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Enter Nell and William.

Nell. Why, I tell you, William, the ladies want to ask you some questions.

Sir Harry. Honest corporal, here's a little recruit, son to a tenant of mine, and, as I am told, you are an intelligent young fellow, I mean to put him under your care.

Will. What, that boy, your honour. Lord bless you, sir, I shall never be able to make any thing of him. Nancy. [Aside.] I am sorry for that. L. Sash. Nay, corporal, he's very young. Will. He is under size, my lady, such a stripling is fitter for a drummer than a rank and file.

Šir Harry. But he's straight and well made. Nancy. I wish I was ordered to right about. Will. Well, I'll do all in my power to oblige your ladyship. Come, youngster, turn aboul-ah, Nelly, tell me, is't not she?

Sir Harry. Why don't you march him off?
Nell. Is he under size, corporal! O you blockhead!

Nancy. O ladies, pray excuse me!--My dvar William!

[Runs into his arms. Nell. They'll never be able to come to an explanation before your ladyships-Go, go and talk by yourselves.

[They retire up the stage. Enter SERJEANT, two COUNTRYMEN, Fife, &c. Serj. Please your ladyships, we have laken a sort of a spy this morning, who has the assurance to deny it, tho' he confesses himself and Irish Painter. I have undertaken, however, to bring this letter from him to lady Sarah Sash.

Sir Harry. What appears against him?

Serj. A great many suspicious circumstances, please your honour; he has an 0 before his name, and we took him with a draught of the camp in his hand.

L. Sash. Ha! ha! ha! This is ridiculous enough, 'tis O'Daub, the Irish Painter, who diverted us some

time ago at the Fêtc-Champêtre. Honest serjeant, we'll see your prisoner, and I fancy you may release him.

Sir Harry. Pray, serjeant, what's to be done this evening?

Serj. The line, your honour, turns out, and as there are pleasure tents pitched, perhaps the ladies will condescend to hear a march and chorus, which some recruits are practising against his Majesty comes to the camp.

L. Sash. Come, Sir Harry, you'll grow fond of a camp life yet.

Sir Harry. Your ladyships will grow tired of it first, I'll answer for it.

L. Sash. No, no.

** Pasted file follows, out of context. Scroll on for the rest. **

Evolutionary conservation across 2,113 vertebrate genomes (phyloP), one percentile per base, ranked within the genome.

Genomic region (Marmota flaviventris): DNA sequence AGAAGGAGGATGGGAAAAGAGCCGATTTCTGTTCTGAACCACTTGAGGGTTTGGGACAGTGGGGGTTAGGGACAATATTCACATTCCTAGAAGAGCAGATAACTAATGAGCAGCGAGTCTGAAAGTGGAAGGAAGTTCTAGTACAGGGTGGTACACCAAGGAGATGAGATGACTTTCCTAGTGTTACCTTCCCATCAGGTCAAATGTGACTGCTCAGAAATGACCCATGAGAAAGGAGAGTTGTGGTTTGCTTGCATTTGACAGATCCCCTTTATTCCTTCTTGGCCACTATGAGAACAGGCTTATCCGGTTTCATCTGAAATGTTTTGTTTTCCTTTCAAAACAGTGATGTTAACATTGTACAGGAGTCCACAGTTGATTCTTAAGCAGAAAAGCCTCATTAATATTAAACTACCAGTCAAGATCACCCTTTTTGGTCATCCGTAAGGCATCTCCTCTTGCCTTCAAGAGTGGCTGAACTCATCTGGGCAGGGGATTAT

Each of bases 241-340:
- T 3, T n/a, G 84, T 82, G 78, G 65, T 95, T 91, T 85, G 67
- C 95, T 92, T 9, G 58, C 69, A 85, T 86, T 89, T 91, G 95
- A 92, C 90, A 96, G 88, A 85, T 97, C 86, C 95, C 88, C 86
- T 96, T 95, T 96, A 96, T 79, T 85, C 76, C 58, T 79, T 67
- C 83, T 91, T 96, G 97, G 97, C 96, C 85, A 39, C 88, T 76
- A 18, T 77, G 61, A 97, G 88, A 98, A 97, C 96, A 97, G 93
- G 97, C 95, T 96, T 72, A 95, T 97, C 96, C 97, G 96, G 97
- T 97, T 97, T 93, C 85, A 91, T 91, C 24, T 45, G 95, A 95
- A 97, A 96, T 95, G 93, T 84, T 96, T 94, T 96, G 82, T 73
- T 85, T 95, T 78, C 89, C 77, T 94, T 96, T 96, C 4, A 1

Sir Harry. Yes, on the first had weather you'll give orders to strike your tents and toilets, and secure a relreat at Tunbridge.

A March, while the Scene changes to a

View of the Camp.

FINALE.

SERJEANT.

While the loud voice of war resounds from afar,

Songs of duty and triumph we'll pay: When our Monarch appears, we'll give him three With huzza! huzza ! huzza!

[cheers, NANCY. Ye sons of the field, whose bright valour's your shield,

Love and beauty your toils shall repay;
Inspir'd by the charms of war's fierce alarms,
Huzza! huzza! huzza !

WILLIAM.
Inspir’d by my love all vlangers I'll prove,

No perils shall William dismay;
In war's fierce alarms, inspir'd by those charms,

Huzza! huzza! huzza!

S

CHORUS

May true glory stil wave her bright banners around, Still with fame, pow'r, and freedom, old England be

crown'd.

REMARKS. TICKELL, Sheridan's brother-in-law, is said to have been the Author of this piece; but as it is usualy ascribed to the latter, we have chosen to insert it in his works. It is not calculated to advance the credit of either Author: and so many abortive attempts at wit will not be found, in any other part of the present volume, as in that filled by “The Camp.'

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ACT I. SCENE I.—Breakfast table, with coffee-equipage ,

two chairs, Mr. and MRS. DANGLE, discovered at breakfast, reading newspapers.

Dan [Reading.] Pshaw!—Nothing but politics and I hate all politics but theatrical politics,-Where's the Morning Chronicle?

Mrs. D. Yes, that's your Gazette.
Dan. So, here we have it. — 'Theatrical intelligence

extraordinary.'--'We hear there is a new tragedy in rehearsal at Drury Lane Theatre, call’d the “Spanish Armada,” said to be written by Mr. Puff, a gentleman well known in the theatrical world : if we may allow ourselves to give credit to the report of the performers, who, truth to say, are in general but indifferent judges, this piece abounds with the most striking and received beauties of modern composition.'--So I am very glad my friend Puff's tragedy is in such forwardness.Mrs. Dangle, my dear, you will be very glad to hear that Puff's tragedy

Mrs. Dan. Lord, Mr. Dangle, why will you plague me about such nonsense ?-Now the plays are begun I shall have no peace.—Isn't it sufficient to make yourself ridiculous by your passion for the theatre, without continually leasing me to join you? Why can't you ride your hobby-horse without desiring to place me on a pillion behind you, Mr. Dangle?

Dan. Nay, my dear, I was only going to read

Mrs. D. No, no, you will never read any thing that's worth listening to :-haven't you made yourself the jest of all your acquaintance by your interference in matters where you have no business? Are you not call’d a theatrical Quidnunc, and a Mock Mecænas to second-hand authors ?

Dan. True ; My power with the managers is pretty notorious; but is it no credit to have applications from all quarters for my interest ?-From lords to recommend fiddlers, from ladies to get boxes, from authors to get answers, and from actors to get engagements.

Mrs. D. Yes, truly ; you have contrived to get a share in all the plague and trouble of theatrical property, without the profit, or even the credit of the abuse that attends it.

Dan. I am sure, Mrs. Dangle, you are no loser by it, however; you have all the advantages of it: mightn't you last winter, have had the reading of the new Pantomime a fortnight previous to its performance? And doesn't Mr. Notter let you take places for a play before it is advertis'd, and set you down for a

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